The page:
– What the bad guys are gonna do, which will activate. This is a major plus of the game I’ll get to in my ramble.
– Stats for the mobs. The bottom of the card even spells out priority of actions.

More little cards! Each character has their own ability deck. These as full of new abilities your characters can spend XP on to make them do more stuff, resist more stuff, able to hold one of those enormous Starbucks drinks that are more than twice the capacity of the average human bladder, that sort of thing. These are, of course, integral to the campaign setting. Your players will need more tricks up their sleeves as the missions get harder.

Each character also has their own Feat deck. These cards can be discarded for a character’s innate feat ability (such as Canice’s ability to shoot twice in a single turn) or for one of the two abilities printed on the cards themselves.


So I took all the shinies and I went to visit pal Krystal, and we kicked some tires. I learned pretty swiftly that The Undercity very handily bridges the gap between RPG and Tabletop Miniatures Game, while still being distinctly a boardgame, in the tradition of games like Descent and Star Wars: Imperial Assault.


  • How similar, yet different, it is to Warmachine/Hordes. The Undercity will make for an excellent introduction for a boardgamer to the Iron Kingdoms, or for a Wargamer to boardgames, by simple virtue of how many of the elements are shared or at least closely associated enough for easy translation.
  • The board’s versatility. I’ve played many tile-centric games, and it can be tough getting all the right parts lined up in the right order; Undercity’s use of a board as the core with tiles marking out the walls, rather than the tiles being the floorplan, allows for more open areas without needing more bulky components, and at the same time is so much sturdier for play.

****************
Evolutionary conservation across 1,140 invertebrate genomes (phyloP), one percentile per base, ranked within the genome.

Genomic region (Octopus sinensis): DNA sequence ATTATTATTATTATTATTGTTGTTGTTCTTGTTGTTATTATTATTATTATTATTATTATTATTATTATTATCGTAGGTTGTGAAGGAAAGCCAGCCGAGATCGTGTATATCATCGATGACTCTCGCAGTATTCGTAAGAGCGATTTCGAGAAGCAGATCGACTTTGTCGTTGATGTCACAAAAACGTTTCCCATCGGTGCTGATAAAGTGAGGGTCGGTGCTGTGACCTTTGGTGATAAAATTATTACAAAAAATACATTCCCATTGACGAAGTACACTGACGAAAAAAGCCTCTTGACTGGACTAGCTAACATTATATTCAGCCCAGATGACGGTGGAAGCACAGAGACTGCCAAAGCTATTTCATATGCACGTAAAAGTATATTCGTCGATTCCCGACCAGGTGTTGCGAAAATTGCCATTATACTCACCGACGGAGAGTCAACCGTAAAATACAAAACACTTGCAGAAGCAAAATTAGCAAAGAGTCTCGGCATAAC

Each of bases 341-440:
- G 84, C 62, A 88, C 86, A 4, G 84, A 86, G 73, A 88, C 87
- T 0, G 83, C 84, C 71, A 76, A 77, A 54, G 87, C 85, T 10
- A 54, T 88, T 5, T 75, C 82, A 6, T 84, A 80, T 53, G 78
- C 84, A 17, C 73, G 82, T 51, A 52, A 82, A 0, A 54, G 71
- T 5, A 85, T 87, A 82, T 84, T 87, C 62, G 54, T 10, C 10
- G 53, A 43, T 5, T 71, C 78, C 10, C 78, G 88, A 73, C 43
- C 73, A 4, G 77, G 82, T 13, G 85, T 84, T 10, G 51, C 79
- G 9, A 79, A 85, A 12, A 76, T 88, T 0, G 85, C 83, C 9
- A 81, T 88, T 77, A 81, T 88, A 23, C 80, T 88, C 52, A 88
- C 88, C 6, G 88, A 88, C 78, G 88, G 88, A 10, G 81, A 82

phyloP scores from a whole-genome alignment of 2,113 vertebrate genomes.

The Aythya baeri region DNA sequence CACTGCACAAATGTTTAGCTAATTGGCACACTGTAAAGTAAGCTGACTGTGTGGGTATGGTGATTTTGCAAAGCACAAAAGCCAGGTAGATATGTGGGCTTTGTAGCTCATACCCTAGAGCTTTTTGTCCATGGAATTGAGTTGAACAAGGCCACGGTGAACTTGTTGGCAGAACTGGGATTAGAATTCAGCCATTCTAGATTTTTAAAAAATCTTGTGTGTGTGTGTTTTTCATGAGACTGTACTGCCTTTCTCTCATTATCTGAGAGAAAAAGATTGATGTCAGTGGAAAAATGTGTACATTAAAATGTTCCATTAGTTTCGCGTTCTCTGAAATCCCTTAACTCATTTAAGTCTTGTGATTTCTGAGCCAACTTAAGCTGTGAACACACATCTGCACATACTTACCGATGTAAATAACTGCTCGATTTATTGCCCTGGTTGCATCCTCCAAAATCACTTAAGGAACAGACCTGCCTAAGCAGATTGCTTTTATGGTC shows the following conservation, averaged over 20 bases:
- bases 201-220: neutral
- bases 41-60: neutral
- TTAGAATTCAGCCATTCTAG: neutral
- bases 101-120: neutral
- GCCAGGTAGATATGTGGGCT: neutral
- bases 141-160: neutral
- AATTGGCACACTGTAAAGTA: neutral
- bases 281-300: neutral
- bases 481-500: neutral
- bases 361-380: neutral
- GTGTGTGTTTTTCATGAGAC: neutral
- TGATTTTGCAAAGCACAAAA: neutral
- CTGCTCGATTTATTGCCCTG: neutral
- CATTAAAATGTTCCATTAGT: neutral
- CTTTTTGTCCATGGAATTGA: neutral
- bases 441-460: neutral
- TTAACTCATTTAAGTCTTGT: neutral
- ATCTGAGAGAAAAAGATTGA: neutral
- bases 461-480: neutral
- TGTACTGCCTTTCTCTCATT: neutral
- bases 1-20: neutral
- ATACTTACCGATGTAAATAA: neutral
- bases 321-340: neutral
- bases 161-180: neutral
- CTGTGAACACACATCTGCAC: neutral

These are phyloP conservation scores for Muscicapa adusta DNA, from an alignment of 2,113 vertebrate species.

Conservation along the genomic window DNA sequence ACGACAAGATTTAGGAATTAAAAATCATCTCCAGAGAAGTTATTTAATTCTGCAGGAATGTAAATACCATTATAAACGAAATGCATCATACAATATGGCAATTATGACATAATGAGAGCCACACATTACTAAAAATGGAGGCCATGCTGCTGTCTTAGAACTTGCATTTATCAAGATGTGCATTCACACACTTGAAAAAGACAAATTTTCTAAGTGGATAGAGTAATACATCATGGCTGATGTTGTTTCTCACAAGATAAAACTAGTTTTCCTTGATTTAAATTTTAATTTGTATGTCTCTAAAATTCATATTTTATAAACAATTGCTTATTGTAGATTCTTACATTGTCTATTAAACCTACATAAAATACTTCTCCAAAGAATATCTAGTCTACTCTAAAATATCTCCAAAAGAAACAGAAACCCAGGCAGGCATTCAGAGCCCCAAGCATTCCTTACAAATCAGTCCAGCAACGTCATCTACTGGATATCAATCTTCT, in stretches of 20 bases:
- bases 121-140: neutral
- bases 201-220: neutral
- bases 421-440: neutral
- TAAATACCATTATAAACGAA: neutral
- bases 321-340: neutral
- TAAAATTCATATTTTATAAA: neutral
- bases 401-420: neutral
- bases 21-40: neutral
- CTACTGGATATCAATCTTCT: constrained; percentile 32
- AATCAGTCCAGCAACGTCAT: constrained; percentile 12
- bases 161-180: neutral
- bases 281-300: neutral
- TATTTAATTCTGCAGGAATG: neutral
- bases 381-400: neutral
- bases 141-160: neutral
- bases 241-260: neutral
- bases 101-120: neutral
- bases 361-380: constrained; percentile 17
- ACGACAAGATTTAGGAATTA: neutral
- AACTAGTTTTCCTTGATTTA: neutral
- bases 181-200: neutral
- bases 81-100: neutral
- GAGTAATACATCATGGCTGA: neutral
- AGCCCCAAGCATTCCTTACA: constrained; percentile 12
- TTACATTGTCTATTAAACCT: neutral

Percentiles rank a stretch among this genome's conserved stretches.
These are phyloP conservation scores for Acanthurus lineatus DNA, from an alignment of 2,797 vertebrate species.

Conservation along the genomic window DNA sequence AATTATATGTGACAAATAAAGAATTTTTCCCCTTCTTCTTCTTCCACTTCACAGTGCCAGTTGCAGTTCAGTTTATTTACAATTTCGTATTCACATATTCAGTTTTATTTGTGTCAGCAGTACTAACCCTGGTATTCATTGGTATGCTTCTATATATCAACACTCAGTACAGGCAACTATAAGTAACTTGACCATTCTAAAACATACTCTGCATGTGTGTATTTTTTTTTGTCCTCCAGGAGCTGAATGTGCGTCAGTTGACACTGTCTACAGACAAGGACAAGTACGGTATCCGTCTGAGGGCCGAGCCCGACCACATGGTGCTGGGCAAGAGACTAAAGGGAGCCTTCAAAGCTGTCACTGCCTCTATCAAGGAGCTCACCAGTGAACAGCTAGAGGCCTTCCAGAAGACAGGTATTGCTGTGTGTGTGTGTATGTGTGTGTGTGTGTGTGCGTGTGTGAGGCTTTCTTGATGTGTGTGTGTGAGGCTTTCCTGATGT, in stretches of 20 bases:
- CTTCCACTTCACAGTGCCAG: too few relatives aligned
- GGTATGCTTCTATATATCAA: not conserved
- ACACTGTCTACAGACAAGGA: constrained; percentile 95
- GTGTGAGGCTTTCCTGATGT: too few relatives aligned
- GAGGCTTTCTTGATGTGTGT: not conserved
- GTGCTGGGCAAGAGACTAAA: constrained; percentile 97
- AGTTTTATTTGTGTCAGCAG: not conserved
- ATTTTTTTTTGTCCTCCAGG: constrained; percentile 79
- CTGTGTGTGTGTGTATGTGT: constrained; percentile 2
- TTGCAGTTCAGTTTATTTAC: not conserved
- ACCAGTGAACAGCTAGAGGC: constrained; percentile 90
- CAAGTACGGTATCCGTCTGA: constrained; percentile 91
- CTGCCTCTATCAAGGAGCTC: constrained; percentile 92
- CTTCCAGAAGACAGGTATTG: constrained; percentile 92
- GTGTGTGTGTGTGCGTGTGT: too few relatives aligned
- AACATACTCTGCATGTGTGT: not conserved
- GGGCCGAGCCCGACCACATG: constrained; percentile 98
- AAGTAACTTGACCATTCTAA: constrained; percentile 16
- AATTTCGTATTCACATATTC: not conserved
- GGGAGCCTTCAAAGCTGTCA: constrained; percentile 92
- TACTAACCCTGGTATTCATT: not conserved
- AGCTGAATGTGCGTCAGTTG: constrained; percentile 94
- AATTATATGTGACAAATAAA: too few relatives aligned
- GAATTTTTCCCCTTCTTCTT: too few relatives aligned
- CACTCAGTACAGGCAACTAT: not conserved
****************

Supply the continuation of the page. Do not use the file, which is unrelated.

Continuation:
• The mob control system. I love playing many boardgames, but in ones of this style frequently a player has to take the role of the antagonists, which is in almost every instance nowhere near as fun as playing the heroes (Level 7: Omega Protocol being the primary exception, in my experience). Having a villain control system that is both random and fairly elegant goes a long way and allows all players to be one of the Black River Irregulars.
  • The campaign. Aside from side quests and difficulty variants adding to replayability, and the option for one-shots of any scenario, the fact that the game has launched with a campaign system with its own highly customizable levelling mechanics is huge. Games are just so much more engaging when what you do actually matters and/or makes a difference in how your character can handle future engagements.
  • The component quality, though this is a given.

The Undercity, as a board game, hits all of the markers I was hoping for when it comes to how the game plays. The rules are straightforward and, for players of Warmachine & Hordes, in many cases intimately familiar, making this an excellent bridge or gateway into a broader world of gaming experience.

It’s also an August release, so bug your game stores accordingly.

3 Responses to Unboxing The Undercity

  1. Wait, how does one stiffen soft plastic miniatures?